Positive discrimination: Bringing gender equality to the workplace

Promoting Gender Equality in the Workplace: The Power of Positive Discrimination

The issue of gender equality in the workplace has gained significant attention, with both government and private companies taking steps to address Ireland's concerning gender imbalance, particularly in management and executive positions. The concept of 'positive discrimination' has emerged as a strategy to rectify this disparity and promote a more diverse workforce.

Positive discrimination refers to the practice of favoring a qualified woman over an equally qualified man when applying for a job, with the aim of addressing gender imbalances in specific sectors. This approach ensures that companies prioritize diversity while still hiring the most suitable candidate for the role.

Statistics from an Irish Times article in November 2017 revealed that only slightly more than three out of five women are employed in Ireland, compared to nearly nine out of ten in other countries. This disparity highlights the seriousness of the issue and the need for proactive measures.

Critics argue that positive discrimination overlooks merit and compromises the selection of the most qualified candidate. However, this viewpoint does not accurately reflect the intent behind this strategy. Companies always prioritize hiring the most competent candidate, but in cases where equally qualified individuals apply, positive discrimination ensures the selection of a female candidate, thus fostering a more balanced and diverse workplace.

While embracing the policy of favoring female candidates is crucial, it is equally important to investigate the root causes of the significant gender gap in employment participation. Studies indicate that Irish girls perform on par with or surpass boys at the primary and secondary levels in most subjects. This trend continues through college, suggesting that education is not a contributing factor to the workplace imbalance.

Research also shows that women's employment participation remains comparable to men's until they reach the age of 30, after which it declines. The 2016 World Economic Forum gender gap report identified Ireland as a leader in educational attainment but ranked the country 49th in terms of low workforce participation rates.

The primary reason for this gender gap lies in Irish culture itself. The age at which Irish women experience a decline in workplace participation—30—is closely aligned with typical childbearing age. While men's involvement in child-rearing has increased over the past two decades, the number of stay-at-home fathers in 2017 was significantly lower than the number of women fulfilling the same role.

Two major factors contribute to this discrepancy: the high cost of childcare and the gender pay gap. Childcare expenses in Ireland are exorbitant, often making it more economically feasible for one parent to stay at home. Furthermore, the fact that men, on average, earn 13.9% more than women perpetuates this dynamic.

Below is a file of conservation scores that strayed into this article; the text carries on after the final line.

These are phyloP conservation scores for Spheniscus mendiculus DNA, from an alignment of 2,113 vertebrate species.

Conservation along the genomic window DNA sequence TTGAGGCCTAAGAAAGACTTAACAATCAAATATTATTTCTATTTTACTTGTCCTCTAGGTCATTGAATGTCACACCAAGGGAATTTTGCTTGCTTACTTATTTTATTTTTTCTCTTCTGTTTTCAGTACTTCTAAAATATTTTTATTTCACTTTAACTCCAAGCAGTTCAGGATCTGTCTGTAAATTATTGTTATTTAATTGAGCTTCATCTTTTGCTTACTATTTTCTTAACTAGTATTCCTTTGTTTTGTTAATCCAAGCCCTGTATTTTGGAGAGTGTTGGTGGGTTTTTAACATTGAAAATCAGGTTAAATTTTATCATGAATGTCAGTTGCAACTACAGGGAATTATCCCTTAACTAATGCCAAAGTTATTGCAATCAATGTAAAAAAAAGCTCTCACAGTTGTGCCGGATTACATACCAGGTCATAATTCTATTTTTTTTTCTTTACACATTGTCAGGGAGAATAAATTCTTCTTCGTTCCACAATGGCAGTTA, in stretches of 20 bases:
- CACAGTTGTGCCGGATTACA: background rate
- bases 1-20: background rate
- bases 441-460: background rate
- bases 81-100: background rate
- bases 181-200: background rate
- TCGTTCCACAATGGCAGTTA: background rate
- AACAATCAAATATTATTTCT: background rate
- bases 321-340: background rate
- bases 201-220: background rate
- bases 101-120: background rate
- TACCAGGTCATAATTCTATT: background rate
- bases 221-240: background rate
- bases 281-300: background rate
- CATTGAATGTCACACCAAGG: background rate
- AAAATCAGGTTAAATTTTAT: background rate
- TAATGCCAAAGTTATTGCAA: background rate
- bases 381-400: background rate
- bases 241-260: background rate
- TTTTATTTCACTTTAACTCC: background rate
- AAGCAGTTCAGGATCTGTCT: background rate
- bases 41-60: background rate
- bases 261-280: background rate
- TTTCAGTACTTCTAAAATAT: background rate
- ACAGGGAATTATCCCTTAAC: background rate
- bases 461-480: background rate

Irish culture also places the burden of childcare primarily on women, as evidenced by maternity and paternity leave policies. Women receive six months of leave, while men are granted only two weeks. Research indicates that countries with high female workforce participation tend to offer more shared leave for both fathers and mothers, further elucidating Ireland's situation.

Ireland has made significant efforts to address gender imbalance in various sectors. In 2016, Minister for Sport Patrick O'Donovan acknowledged the gender disparity in national governing bodies and mandated that 30% of these bodies comprise women. In the Civil Service, Minister Paschal Donohue took steps to rectify the severe gender imbalance, resulting in increased female representation in top positions.

Efforts have also been made in academia, where female professorships accounted for just 20% in 2017. Real progress has been observed, particularly within the last year. The government has recently passed the General Scheme of Gender Pay Gap Bill, which promotes wage transparency in larger companies initially, with plans to extend it to smaller ones.

While progress is being made, there is still much work to be done. Companies and businesses have a crucial role to play in this process by implementing positive discrimination policies and striving for gender balance within their own organizations.

HERO Recruitment, as an equal opportunities employer, fully supports these initiatives. For more information on the exceptional career opportunities available, please contact HERO Recruitment Galway at (091) 730022, Cork at (021) 2066284, or Dublin at (01) 6190279. You can also reach us via email at and connect with HERO on Facebook, LinkedIn, and Twitter.

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